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. . . The eye-for-eye and tooth-for-tooth
mode of moral education is not the only one there is, nor necessarily always
the most effective.
Max Muller Chips from a German Workshop
. . . The most important element of the
Buddhist reform has always been its social and moral code, not its metaphysical
theories. That moral code, taken by itself, is one of the most perfect
which the world has ever known.
Asoka Asoka's Edicts --Head and Cranston (Indian Buddhism)
Jesus, we know, was closely associated with
the Essenes, and scholars now wonder about a possible Buddhist influence
in the Sermon on the Mount, especially its love-thy-enemy theme so contrary
to the eye-for-eye code of retaliation prevalent in his day.
Buddha Dhammapada Commentary
They spend their time in song and dance,
in places where men drink and gamble and the like. Thus, they cannot
listen to the law.
Lafcadio Hearn Japan --An Attempt at Interpretation
. . . the god-given sense of right and wrong
. . . was interpreted as the essential wisdom of the Buddha dormant in
every human creature . . .
The Discipline of Moral Self-Control is
the water to wash away the dirt of non-virtuous actions.
H. P. Blavatsky Translating The Book of the Golden Precepts (The Voice of the Silence --HPB)
Let thy Soul lend its ear to every cry of
pain like as the lotus bares its heart to drink in the morning sun.
Isis Unveiled Comment by William Q. Judge
Evil acts will produce evil consequences,
good acts will produce good consequences . . .
The Key to Theosophy
. . . we see selfishness, crime, immorality
and all the evils imaginable, pouring upon . . . mankind from this Pandora's
box which you call an age of progress.
Lao-tze The Tao Te King Translated by Lionel Giles
The wearing of gay embroidered robes, the
carrying of sharp swords, fastidiousness in food and drink, super abundance
of property and wealth: --this I call flaunting robbery . . .
Shea and Troyer The Dabistan (Persian)
Vice and depravity . . . separate souls
from the primitive source of light and chain them to the abode of the elements
. . . . The imperfectly good migrate from one body to another until, by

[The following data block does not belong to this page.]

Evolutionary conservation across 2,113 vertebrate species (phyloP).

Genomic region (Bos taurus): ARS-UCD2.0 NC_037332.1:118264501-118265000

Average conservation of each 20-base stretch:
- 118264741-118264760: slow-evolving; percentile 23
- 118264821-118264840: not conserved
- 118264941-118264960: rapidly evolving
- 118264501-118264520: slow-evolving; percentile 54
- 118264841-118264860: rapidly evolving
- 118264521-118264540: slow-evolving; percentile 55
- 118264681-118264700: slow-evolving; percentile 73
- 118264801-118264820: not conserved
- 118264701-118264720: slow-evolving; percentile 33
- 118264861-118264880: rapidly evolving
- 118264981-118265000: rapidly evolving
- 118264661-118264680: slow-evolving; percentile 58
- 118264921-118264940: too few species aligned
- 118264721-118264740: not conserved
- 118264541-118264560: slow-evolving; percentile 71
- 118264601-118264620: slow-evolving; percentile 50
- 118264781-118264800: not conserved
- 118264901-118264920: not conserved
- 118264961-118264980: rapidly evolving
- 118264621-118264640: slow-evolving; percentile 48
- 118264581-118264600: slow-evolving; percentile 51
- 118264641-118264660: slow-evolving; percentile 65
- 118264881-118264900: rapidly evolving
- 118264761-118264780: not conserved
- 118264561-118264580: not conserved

the efficacy of good works and actions, they are finally emancipated from
matter . . .
Plotinus Enneads Translated by Stephen Mackenna
Every man has his place, a place that fits
the good man, a place that fits the bad: each . . . talks and acts in blasphemy
and crime or in all goodness: for actions bring to this play what they
were before it was ever staged . . . as the scheme holds, man is singled
out for condemnation when he does evil . . .
Porphyry On Abstinence from Animal Food
As long as anyone injures another, though
he should possess the greatest wealth and all the acres of land which the
earth contains, he is still poor . . . . He is unjust, without God, and
impious, and enslaved to every kind of depravity.
Edgar Cayce There is a River
. . . What does the entity want to be healed
for? That it may gratify its own physical appetites? That it
may add to its own selfishness? Then, if so, it had better remain
as it is.
Lord Hugh Dowding Before the House of Lords, July 18, 1957
I firmly believe that painful experiments
on animals are morally wrong . . . . The animals are our younger brothers
. . . a few rungs down [on the evolutionary ladder] than we are . . .
John Ellis McTaggart Some Dogmas of Religion
And so a man may carry over into his next
life the dispositions and tendencies which he has gained by moral contests
of this life . . .
Chuang-Tzu Karma and Rebirth per Christmas Humphreys
. . . the doctrine of merit is a useful application of the Law of Karma to the daily round, for whatever the motive, the habit of good deeds will purify the mind . . .